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  1. #11

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    Another thing, how will the people know its meant to mean fading and its not just a very bad print? You should hang it next to a proper archival print so people can have a frame of reference. Just saying :P
    "The Medium is the Message"

  2. #12

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    Quote Originally Posted by wfarer View Post
    I'm planning a conceptual installation piece and my idea is for one wall of b&w photographs to deteriorate during the installation period of 4-6 weeks to simulate fading of memories.
    Maybe the best way of doing this is to make a series of prints that gradually get lighter and use them to replace the older print every other night ((6x7)/2=21 prints needed) or every third night ((6x7)/3=14 prints needed).

  3. #13
    Marco B's Avatar
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    Maybe a weak household bleach or diluted iodine solution (as used to disinfect) could do the trick? Iodine can even kick selenium from its bond with silver in a selenium toned print.
    My website

    "The nineteenth century began by believing that what was reasonable was true, and it wound up by believing that what it saw a photograph of, was true." - William M. Ivins Jr.

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  4. #14
    Mainecoonmaniac's Avatar
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    I've heard of photographers in the old days giving proofs of unfixed salt prints.
    "Photography, like surfing, is an infinite process, a constantly evolving exploration of life."
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  5. #15
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    Could you just use old, exhausted fixer?

    Fresh fixer would work fairly quickly. It might be tricky to get them out of the bath soon enough for them to be "almost" permanent.

    Old fixer would take longer and, when it does work, wouldn't work as well.

    Alternately, what about diluting the fixer more than usual?
    Randy S.

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  6. #16
    Diapositivo's Avatar
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    Sunlight should work wonders. No glass in front of the pictures. Keep the place humid. Have people drink coffee near the pictures.
    Fabrizio Ruggeri fine art photography site: http://fabrizio-ruggeri.artistwebsites.com
    Stock images at Imagebroker: http://www.imagebroker.com/#/search/ib_fbr

  7. #17

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    just make retina prints, in camera paper negative long exposure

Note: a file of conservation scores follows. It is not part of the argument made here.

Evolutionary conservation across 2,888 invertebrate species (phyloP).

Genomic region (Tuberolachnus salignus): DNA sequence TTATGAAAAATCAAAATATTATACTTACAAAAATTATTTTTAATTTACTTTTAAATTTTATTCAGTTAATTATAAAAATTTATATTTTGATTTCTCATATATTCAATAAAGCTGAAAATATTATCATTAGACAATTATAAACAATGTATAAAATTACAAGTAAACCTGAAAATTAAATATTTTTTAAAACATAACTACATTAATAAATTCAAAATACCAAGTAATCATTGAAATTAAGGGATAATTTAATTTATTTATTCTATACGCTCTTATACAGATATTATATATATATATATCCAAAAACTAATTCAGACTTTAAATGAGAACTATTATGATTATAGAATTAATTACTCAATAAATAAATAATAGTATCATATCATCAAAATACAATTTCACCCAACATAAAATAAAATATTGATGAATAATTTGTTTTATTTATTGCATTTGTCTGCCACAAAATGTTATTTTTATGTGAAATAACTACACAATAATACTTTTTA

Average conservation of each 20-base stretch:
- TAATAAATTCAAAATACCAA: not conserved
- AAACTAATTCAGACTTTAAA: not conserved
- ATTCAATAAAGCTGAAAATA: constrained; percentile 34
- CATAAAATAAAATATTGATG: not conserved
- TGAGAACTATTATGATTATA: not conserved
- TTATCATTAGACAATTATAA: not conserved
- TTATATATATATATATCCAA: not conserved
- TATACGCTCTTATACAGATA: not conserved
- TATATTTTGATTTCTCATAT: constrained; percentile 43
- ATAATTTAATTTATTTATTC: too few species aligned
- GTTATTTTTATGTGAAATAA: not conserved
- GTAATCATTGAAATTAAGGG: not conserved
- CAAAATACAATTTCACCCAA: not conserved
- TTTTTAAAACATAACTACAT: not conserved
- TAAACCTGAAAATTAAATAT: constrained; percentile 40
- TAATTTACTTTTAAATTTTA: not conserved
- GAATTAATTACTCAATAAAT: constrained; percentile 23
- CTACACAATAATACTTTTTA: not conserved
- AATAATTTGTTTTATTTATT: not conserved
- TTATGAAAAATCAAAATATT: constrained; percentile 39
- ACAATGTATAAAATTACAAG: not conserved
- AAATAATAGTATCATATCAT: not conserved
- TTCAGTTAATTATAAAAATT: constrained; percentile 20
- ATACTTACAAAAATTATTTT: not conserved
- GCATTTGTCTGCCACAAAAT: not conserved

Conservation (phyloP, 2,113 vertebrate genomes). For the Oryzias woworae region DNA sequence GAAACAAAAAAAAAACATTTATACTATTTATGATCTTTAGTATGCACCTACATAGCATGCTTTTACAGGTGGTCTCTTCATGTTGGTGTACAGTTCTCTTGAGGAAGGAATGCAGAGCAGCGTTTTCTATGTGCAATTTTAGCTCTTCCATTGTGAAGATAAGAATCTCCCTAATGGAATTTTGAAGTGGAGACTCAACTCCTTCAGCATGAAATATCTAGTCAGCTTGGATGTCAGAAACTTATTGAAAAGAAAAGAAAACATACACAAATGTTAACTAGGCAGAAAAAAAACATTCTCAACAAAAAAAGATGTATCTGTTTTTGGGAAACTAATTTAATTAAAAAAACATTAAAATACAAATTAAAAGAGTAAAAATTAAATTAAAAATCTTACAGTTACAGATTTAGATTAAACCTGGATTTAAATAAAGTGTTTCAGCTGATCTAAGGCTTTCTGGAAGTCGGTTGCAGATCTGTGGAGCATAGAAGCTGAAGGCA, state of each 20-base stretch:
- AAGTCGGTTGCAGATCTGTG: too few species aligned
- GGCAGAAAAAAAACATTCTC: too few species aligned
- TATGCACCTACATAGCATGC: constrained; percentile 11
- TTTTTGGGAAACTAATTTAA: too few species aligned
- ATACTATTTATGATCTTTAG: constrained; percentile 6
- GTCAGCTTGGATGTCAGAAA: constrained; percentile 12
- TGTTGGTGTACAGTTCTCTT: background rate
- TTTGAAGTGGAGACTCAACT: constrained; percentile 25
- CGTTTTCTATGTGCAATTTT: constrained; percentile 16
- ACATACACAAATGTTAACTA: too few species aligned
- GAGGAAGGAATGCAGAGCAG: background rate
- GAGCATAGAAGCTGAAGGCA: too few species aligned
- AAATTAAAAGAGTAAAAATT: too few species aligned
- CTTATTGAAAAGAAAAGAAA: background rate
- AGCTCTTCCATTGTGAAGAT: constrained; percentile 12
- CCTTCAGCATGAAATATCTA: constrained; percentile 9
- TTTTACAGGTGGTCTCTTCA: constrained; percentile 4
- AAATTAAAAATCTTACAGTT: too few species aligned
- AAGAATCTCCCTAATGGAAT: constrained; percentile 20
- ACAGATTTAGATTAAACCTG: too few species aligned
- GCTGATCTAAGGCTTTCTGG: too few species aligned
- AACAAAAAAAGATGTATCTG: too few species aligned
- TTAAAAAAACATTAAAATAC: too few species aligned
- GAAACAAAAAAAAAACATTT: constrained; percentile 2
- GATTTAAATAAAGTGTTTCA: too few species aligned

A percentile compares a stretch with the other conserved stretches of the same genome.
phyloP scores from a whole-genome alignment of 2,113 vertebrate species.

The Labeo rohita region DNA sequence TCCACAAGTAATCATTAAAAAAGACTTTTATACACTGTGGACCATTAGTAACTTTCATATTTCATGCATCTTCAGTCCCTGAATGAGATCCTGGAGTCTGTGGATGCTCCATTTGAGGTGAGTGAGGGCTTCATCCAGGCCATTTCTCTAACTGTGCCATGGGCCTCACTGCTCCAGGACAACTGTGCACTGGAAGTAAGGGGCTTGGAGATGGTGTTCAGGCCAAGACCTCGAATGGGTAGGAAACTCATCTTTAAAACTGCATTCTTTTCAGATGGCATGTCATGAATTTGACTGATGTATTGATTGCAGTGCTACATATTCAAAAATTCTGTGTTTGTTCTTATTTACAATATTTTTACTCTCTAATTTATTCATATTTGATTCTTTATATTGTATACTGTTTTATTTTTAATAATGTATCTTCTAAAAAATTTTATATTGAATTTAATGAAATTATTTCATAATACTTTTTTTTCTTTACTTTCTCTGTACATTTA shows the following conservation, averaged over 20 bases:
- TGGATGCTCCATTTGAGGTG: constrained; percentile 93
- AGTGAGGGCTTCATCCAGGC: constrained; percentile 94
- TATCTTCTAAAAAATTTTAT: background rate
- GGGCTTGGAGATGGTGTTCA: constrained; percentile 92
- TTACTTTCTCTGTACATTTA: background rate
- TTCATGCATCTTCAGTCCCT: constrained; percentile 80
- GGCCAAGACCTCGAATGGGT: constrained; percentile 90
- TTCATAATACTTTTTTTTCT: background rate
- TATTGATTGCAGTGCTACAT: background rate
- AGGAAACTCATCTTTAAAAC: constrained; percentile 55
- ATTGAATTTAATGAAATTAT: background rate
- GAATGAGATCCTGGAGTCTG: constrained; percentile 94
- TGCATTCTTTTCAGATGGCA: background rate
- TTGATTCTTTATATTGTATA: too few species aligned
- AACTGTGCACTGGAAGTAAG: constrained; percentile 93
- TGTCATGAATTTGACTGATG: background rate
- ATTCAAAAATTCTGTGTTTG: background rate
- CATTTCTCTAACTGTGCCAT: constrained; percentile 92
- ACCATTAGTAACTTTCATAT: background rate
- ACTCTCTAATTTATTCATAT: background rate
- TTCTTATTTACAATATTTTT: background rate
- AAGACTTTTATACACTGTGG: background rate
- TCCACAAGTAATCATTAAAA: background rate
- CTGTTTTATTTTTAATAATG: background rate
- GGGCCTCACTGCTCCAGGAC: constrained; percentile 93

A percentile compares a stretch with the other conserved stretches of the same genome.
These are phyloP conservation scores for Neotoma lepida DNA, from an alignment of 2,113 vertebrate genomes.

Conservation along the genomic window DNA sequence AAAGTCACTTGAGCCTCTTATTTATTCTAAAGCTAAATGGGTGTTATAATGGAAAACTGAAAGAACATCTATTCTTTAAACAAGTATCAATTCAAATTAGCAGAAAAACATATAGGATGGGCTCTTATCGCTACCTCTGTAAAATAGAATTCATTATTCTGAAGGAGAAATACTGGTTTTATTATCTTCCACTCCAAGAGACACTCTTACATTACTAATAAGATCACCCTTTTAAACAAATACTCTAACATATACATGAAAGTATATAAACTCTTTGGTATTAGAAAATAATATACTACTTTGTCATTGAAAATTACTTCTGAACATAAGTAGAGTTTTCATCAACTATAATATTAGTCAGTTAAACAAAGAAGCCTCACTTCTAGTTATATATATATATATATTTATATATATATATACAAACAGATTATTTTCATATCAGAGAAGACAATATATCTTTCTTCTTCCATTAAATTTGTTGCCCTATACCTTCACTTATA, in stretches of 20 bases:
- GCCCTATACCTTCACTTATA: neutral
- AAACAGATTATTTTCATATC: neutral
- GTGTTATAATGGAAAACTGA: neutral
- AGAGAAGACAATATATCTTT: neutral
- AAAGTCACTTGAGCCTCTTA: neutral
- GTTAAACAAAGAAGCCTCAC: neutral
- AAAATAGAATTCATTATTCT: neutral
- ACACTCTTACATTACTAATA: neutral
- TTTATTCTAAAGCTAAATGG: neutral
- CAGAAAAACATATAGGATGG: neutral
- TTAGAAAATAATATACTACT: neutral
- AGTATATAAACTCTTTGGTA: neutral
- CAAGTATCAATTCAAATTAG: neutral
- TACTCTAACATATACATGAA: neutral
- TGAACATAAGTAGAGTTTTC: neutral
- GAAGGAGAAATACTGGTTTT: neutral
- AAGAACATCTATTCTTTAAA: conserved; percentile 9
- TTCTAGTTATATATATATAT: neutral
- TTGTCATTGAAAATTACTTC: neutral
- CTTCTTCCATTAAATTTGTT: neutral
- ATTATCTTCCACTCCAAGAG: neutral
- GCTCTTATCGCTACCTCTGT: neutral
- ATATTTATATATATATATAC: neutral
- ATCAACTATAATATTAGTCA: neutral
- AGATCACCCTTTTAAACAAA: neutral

without developer and don't bother fixing
    you will have negatives and they will degrade very very fast
    behind glass, maybe less time than without museum glass.
    you can also contact print onto photopaper the same way ..
    long exposures in the sun. the image will be stained on the paper
    and VERY unstable. fixing them will turn your paper white ...

    good luck !
    john

  8. #18
    eddie's Avatar
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    I have a book (Photo Art, by Worobiec and Spence), which mentions sealing tree leaves in plastic, with a fiber print. In humid conditions, the leaves bacteria and fungi will begin to eat the gelatin, beginning the decay. According to the book, it will take a few weeks, and different leaves, different papers, and differing times will produce different effects. I don't know if this is what you have in mind, but it's worth a thought.

  9. #19
    Greg Davis's Avatar
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    The Starn twins just had a show of work in Cincinnati where the work was lit by an arc light that faded the prints through intense UV over the month of display. Viewers had to wear eye protection and were offered sunscreen at the door.

    Commercially, there was a machine we printed with called a stabilizer processor. It developed the print with a concentrated developer solution, then "stabilized" the print with a second solution. It worked like a fixer, but only temporarily. Under display, it would darken to obscurity. I believe Adorama still sells this stuff, so you might be able to get some and use it in place of fixer.
    www.gregorytdavis.com

    Did millions of people suddenly disappear? This may have an answer.

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  10. #20

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    The tricl would be to make the prints degrade on the schedule of 4 to 6 weeks. This would probably required quite a bit of experimenting to get the time right.
    A rock pile ceases to be a rock pile the moment a single man contemplates it, bearing within him the image of a cathedral.

    ~Antoine de Saint-Exupery

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